Crossroads: Essex Museum Kicks Off Smithsonian Exhibit


In 1994 the Smithsonian created a series of traveling programs to share their exhibitions, research, educational resources, and programming with small towns across America.  Since that time, these exhibits, known as Museum on Main Street (MoMS), have visited more than 1,900 communities across America -- but none in Massachusetts.

This weekend that is going to change with the arrival of the MoMS exhibit “Crossroads: Change in Rural America” which opens at the Essex Historical Society and Shipbuilding Museum (EHSSM) in partnership with the Essex Town Hall on Saturday, September 10.  

While the vast majority of the country remains rural, with only 3.5 percent identified as urban, those communities have retracted from 60 percent to 17 percent since 1990.  Crossroads hopes to begin the conversation around how these communities have adapted to significant demographic and economic shifts, and how they can creatively and intentionally move forward into the future.

“‘Crossroads’ allows us to reflect on Essex’s history, present and future and we are excited to explore what the future may hold for our community.” said KD Montgomery Executive Director of EHSSM. “We want to convene conversations about what makes our community unique and have developed local exhibitions and public programs to compliment the Smithsonian exhibition.”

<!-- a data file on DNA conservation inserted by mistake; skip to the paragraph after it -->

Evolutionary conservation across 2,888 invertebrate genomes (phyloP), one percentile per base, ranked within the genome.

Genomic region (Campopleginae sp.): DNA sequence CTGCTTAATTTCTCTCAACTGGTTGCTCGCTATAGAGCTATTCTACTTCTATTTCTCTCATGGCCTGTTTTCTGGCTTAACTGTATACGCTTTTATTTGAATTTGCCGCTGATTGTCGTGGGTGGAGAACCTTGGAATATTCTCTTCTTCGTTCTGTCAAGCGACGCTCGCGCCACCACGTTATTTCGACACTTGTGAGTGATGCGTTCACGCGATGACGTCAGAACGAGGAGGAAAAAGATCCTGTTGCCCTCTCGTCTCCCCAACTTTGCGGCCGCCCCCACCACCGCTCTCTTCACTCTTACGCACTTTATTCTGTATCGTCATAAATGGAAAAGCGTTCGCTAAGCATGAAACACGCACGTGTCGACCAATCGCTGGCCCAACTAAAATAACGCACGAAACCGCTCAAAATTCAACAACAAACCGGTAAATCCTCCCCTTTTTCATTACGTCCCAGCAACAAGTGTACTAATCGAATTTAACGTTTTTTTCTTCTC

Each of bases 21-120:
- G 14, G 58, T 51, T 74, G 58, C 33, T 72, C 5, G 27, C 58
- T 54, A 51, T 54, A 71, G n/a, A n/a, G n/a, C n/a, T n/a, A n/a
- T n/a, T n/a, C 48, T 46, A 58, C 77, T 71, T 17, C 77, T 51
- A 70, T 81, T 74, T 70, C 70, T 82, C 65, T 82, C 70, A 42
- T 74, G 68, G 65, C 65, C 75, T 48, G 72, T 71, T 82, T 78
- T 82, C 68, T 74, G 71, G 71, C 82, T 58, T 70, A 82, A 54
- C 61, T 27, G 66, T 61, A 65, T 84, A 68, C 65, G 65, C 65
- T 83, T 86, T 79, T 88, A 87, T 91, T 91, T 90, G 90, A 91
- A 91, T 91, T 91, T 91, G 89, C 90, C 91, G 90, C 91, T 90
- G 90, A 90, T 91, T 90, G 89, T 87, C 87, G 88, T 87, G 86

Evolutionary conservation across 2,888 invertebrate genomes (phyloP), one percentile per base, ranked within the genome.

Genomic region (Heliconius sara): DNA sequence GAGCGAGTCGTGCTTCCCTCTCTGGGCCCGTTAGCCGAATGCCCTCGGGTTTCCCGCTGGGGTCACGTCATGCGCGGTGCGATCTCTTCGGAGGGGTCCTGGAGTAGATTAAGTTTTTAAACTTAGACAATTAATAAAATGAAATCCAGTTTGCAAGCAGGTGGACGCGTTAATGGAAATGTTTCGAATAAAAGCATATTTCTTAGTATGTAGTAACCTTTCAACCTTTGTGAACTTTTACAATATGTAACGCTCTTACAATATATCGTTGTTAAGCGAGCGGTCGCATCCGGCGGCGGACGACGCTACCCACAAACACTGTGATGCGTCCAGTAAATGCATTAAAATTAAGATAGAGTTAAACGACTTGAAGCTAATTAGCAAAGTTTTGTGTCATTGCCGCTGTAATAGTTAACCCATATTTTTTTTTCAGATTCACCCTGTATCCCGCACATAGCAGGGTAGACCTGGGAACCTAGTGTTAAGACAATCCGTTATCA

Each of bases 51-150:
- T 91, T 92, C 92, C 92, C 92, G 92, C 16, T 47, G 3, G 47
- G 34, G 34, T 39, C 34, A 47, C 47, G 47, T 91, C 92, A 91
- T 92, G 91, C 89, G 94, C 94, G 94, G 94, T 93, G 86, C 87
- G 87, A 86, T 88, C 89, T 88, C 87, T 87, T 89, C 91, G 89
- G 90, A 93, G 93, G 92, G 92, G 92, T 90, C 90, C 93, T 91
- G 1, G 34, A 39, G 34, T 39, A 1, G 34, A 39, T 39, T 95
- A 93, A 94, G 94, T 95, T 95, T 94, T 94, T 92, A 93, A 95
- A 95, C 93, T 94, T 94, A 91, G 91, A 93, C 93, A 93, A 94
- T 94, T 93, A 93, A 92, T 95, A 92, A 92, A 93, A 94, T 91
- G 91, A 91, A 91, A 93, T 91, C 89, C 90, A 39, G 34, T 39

The exhibit explores how throughout history, rural communities have relied upon crossroads as places to gather, exchange goods, and share ideas.  With this in mind, the three locations of the exhibit themselves create a sort of crossroads.  Beginning with the larger installation on the third floor of the Essex Town Hall, the exhibit moves to the shipyard and orientation center of the Essex Shipbuilding Museum and then, down the road to the Essex Historical Society.

Together, these visits are intended to inspire the folks of Essex to consider how they, as a rural community, have changed over the past 100 years, and, perhaps more importantly, how they want to change over the next 100.  Montgomery explains, “The exhibit gives Essex the opportunity to reexamine its identity. A lot of changes have taken place over the past 100 years for all of us. This gives individual people a chance to effect real change.”

In addition to the exhibit itself, the programming around it is spectacular.  There are 12 programs bookended by launch and wrap parties. Programming includes roundtable discussions, lectures, sketching and plein air painting demonstrations, and even a Dungeons and Dragons game designed by students at Manchester Essex High School. 

The exhibit kicks off with a launch party on Saturday, September 10 from 10 a.m. to 12 noon and runs for six weeks only.  It is not to be missed. 

Location, dates, and a program schedule can be found at Launch party this Saturday, September 10, 10 a.m. to noon.